Early data suggests that the current 2014-2015 flu season could be severe. The CDC urges immediate vaccination for anyone still unvaccinated this season and recommends prompt treatment with antiviral drugs for people at high risk of complications who develop flu.
So far this year, seasonal influenza A H3N2 viruses have been most common. There often are more severe flu illnesses, hospitalizations, and deaths during seasons when these viruses predominate. For example, H3N2 viruses were predominant during the 2012-2013, 2007-2008, and 2003-2004 seasons, the three seasons with the highest mortality levels in the past decade. All were characterized as “moderately severe.”
Increasing the risk of a severe flu season is the finding that roughly half of the H3N2 viruses analyzed are drift variants: viruses with antigenic or genetic changes that make them different from that season’s vaccine virus. This means the vaccine’s ability to protect against those viruses may be reduced, although vaccinated people may have a milder illness if they do become infected. During the 2007-2008 flu season, the predominant H3N2 virus was a drift variant yet the vaccine had an overall efficacy of 37 percent and 42 percent against H3N2 viruses.
“It’s too early to say for sure that this will be a severe flu season, but Americans should be prepared,” said CDC director Tom Frieden, M.D., M.P.H. “We can save lives with a three-pronged effort to fight the flu: vaccination, prompt treatment for people at high risk of complications, and preventive health measures, such as staying home when you’re sick, to reduce flu spread.”
Depending on the formulation, flu vaccines protect against three or four different flu viruses. Even during a season when the vaccine is only partially protective against one flu virus, it can protect against the others.
“While the vaccine’s ability to protect against drifted H3N2 viruses this season may be reduced, we are still strongly recommending vaccination,” said Joseph Bresee, M.D., Chief of the Influenza Epidemiology and Prevention Branch at the CDC. “Vaccination has been found to provide some protection against drifted viruses in past seasons. Also, vaccination will offer protection against other flu viruses that may become more common later in the season.”
Influenza viruses are constantly changing. The drifted H3N2 viruses were first detected in late March 2014, after World Health Organization (WHO) recommendations for the 2014-2015 Northern Hemisphere vaccine had been made in mid-February. At that time, a very small number of these viruses had been found among the thousands of specimens that had been collected and tested.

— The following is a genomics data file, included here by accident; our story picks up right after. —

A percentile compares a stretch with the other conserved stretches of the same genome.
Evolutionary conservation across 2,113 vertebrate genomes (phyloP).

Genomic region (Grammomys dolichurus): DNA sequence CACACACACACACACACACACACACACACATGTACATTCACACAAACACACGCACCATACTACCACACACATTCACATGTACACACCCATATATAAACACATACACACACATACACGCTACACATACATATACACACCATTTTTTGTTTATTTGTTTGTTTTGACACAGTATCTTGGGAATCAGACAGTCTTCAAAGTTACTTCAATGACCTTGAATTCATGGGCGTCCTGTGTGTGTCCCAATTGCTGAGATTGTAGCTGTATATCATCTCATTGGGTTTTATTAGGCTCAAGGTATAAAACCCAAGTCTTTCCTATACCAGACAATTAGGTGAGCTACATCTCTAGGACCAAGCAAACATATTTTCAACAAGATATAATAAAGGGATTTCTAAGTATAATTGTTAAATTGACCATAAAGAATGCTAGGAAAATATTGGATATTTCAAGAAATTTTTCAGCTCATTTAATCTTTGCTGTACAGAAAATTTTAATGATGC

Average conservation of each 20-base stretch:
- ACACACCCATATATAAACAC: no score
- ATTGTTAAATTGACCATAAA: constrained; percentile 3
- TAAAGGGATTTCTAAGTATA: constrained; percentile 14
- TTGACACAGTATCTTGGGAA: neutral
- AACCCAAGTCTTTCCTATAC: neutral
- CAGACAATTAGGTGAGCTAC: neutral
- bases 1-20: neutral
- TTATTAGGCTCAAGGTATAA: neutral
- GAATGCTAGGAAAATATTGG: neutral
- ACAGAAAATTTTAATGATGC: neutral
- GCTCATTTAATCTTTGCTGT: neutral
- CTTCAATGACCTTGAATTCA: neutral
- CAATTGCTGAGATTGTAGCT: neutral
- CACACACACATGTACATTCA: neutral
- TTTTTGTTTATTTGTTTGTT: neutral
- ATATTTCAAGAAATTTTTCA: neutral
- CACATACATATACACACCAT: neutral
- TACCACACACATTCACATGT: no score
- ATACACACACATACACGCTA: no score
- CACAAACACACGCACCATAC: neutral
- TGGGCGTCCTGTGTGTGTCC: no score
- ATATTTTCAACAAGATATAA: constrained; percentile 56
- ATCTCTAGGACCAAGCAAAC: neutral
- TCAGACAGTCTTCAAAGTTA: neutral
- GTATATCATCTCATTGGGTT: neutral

A committee of experts must pick which viruses to include in the vaccine many months in advance in order for vaccine to be produced and delivered in time for the upcoming flu season. There is always the possibility that viruses will drift during that time.
Influenza activity is currently low in the United States as a whole, but is increasing in parts of the country. “We are just at the beginning of the season. It’s not too late to get your vaccine,” Dr. Frieden says. “There are four different strains of flu circulating: The B strain, the h1 strain, the well matched H3 strain, and the poorly matched H3 strain, and only time will tell which of them, if any, will predominate for the following weeks and months of this year's flu season. Flu always has a potential to be serious, but H3N2 viruses tend to be associated with more severe seasons. The rate of hospitalization and death can be twice as high as or more than in flu season when H3 doesn't predominate.”
Influenza antiviral drugs – Tamiflu (oseltamivir) and Relenza (zanamivir) can reduce severe complications such as hospitalization and potentially death for people who are at high risk of serious flu complications or are very sick. It is especially important to get antiviral medicines quickly if you have flu. They work best when you start them within two days of the beginning of flu symptoms, and the CDC strongly recommends that if doctors suspect the flu in someone who may be severely ill from the flu, they do not wait for the results of a flu test before starting antivirals.
Those at high risk from influenza include children younger than five years old (especially those younger than two years old); adults 65 years and older; pregnant women; and people with certain chronic health conditions such as asthma, diabetes, heart or lung disease, and kidney disease.
The CDC recommends that people at high risk check with their doctor or other health care professional promptly if they get flu symptoms. Flu symptoms can include fever, cough, sore throat, runny or stuffy nose, body aches, headache, chills, and fatigue.
See the CDC Announcement
See the CDC Telebriefing Transcript
See also Medical Law Perspectives, January 2013 Report: Vaccines: An Ounce of Prevention May Lead to a Pound of Injury